Crystallographic texture has for many years been the fiefdom of metallurgists and geologists, who have developed elegant methodologies for the analysis of highly complex textures and texture evolutions. Over the past two decades, the importance and relevance of texture in a variety of materials systems and applications has become better appreciated. Thin film technologies, especially where the materials involved have anisotropic properties and where texture can be induced in layers as thin as a few nanometers, have required that researchers were aware of texture and could make measurements to characterize it. The textures that occur naturally in thin films are almost invariably of axial symmetry (also known as fiber texture) and are often very sharp, and there is a need to discriminate between different levels of sharp texture. Texture is no longer the preserve of the specialist since materials scientists in many areas of research and product development often encounter texture, and need to be able to measure it and understand its implications. The x-ray tool of the metallurgist or geologist, the four-circle goniometer, is frequently not available to perform these characterizations, and a powder diffractometer is often the best tool available. There may in fact be reasons why a diffractometer equipped with a four-circle goniometer is not necessarily the most suitable for the required texture measurements. This guide aims to help the researcher exploit the available tools to maximize the texture information that can be obtained. It is the result of many years of measuring texture in a variety of semiconductor, ceramic and metal systems.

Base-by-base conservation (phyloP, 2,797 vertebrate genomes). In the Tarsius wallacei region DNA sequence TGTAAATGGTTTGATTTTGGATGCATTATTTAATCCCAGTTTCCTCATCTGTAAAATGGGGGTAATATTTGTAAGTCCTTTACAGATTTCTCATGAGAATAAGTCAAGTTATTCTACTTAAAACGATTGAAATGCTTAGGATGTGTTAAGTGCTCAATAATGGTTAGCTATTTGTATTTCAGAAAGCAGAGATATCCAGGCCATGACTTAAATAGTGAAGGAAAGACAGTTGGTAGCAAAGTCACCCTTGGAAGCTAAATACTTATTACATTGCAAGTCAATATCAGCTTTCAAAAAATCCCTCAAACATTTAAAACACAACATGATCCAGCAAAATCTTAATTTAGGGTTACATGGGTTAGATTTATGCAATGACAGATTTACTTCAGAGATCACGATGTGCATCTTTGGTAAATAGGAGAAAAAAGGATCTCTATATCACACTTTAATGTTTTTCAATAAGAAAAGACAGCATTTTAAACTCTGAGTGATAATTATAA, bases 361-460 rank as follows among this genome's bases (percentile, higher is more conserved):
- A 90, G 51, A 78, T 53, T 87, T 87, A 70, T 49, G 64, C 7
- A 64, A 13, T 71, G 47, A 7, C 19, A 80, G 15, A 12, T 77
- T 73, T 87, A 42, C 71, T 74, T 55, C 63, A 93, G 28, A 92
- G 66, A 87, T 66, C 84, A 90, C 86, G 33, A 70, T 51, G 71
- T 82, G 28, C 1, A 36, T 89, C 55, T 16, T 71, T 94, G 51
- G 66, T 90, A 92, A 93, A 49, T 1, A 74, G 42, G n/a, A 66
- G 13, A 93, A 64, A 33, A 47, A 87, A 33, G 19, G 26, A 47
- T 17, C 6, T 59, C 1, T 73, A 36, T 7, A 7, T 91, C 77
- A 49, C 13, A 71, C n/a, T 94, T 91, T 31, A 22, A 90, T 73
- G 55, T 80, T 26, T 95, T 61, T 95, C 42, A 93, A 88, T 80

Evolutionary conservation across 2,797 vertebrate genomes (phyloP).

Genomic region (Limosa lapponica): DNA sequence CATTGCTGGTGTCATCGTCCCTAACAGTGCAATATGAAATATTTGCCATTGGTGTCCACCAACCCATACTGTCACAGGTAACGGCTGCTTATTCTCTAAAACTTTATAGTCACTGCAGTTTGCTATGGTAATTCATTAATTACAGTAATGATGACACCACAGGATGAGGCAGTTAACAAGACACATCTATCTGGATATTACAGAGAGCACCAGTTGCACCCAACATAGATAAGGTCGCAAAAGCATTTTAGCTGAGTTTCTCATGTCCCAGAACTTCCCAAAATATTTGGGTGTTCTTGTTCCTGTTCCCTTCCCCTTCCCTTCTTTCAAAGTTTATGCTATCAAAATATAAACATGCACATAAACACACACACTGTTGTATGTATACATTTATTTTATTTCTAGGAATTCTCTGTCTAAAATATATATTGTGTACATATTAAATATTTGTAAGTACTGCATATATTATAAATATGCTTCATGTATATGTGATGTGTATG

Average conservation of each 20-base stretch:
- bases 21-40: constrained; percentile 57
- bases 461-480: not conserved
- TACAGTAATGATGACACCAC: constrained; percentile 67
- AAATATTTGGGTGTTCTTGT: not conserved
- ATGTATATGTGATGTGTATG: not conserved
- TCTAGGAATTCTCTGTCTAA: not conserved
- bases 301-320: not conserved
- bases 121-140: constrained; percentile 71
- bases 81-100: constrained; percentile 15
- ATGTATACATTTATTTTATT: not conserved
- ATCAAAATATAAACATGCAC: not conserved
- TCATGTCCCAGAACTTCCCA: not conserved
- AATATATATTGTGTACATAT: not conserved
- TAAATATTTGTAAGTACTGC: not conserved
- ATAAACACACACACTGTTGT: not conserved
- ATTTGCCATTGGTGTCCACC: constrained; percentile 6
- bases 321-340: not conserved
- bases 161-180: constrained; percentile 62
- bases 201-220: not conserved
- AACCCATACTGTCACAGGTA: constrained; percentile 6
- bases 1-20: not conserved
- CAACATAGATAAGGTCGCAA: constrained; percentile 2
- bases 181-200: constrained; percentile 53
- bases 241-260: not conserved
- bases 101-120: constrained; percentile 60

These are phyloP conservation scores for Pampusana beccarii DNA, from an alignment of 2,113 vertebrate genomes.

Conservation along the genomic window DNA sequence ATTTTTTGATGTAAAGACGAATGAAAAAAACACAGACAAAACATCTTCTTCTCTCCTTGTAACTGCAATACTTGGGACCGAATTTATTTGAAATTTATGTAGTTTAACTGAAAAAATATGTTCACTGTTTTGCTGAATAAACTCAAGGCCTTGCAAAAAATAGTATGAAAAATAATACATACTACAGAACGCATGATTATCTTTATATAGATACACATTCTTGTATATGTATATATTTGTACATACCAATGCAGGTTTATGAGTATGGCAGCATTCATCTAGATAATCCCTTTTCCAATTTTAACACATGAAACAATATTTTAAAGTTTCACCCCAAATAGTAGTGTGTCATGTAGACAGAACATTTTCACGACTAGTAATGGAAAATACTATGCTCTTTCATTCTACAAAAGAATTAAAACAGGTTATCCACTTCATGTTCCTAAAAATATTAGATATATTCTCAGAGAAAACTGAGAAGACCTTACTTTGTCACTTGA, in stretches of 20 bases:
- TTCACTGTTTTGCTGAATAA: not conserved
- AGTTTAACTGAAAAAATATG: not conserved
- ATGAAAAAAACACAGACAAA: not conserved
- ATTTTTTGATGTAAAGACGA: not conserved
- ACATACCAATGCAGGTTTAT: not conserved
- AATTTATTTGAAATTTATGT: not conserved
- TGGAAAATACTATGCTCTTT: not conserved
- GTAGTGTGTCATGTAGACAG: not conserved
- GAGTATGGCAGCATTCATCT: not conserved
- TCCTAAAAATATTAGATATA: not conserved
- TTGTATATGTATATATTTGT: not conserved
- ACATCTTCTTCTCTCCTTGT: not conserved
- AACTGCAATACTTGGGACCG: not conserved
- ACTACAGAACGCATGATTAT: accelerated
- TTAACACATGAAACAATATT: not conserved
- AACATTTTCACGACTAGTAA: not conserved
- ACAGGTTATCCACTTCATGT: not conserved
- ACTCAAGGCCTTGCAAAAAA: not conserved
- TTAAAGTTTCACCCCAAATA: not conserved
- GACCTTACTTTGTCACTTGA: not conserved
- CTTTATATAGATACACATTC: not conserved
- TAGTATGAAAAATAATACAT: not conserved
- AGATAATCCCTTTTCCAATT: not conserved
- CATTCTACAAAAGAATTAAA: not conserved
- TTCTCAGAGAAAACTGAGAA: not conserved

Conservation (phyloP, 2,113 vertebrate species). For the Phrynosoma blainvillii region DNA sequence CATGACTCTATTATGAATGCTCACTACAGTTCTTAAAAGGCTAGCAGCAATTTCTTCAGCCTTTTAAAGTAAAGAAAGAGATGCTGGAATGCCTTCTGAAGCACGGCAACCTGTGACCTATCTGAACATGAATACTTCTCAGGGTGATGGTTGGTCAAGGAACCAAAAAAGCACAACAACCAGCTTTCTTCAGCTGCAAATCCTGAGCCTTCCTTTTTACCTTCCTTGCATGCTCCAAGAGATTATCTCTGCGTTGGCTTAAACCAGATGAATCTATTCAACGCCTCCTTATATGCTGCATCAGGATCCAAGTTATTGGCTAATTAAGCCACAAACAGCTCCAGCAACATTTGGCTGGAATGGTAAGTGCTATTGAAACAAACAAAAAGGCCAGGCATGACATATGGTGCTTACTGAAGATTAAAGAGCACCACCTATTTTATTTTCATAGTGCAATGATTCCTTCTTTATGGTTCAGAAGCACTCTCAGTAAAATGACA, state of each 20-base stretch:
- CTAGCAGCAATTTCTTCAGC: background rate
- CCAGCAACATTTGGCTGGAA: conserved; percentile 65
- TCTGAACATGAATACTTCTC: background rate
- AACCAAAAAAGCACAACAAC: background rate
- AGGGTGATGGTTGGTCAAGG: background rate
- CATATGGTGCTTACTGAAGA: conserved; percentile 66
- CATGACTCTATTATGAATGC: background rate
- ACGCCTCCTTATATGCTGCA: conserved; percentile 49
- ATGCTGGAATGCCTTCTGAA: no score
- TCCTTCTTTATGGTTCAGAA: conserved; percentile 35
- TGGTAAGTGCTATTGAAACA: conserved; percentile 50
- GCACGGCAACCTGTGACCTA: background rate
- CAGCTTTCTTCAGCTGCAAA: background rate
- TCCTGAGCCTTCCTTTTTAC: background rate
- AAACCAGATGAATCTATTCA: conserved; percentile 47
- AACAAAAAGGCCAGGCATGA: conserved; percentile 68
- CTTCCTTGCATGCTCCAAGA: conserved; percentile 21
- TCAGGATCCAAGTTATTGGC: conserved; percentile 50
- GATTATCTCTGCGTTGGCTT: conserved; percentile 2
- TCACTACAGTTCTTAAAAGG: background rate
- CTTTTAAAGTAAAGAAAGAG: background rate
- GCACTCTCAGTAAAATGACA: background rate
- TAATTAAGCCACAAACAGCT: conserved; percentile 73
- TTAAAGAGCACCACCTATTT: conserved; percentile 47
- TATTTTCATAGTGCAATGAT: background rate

Citation: Special Publication (NIST SP) - spReport Number:
NIST Pub Series: Special Publication (NIST SP)
Pub Type: NIST Pubs
axisymmetric texture, crystallographic texture, fiber texture, guide, powder x-ray diffraction, rocking curve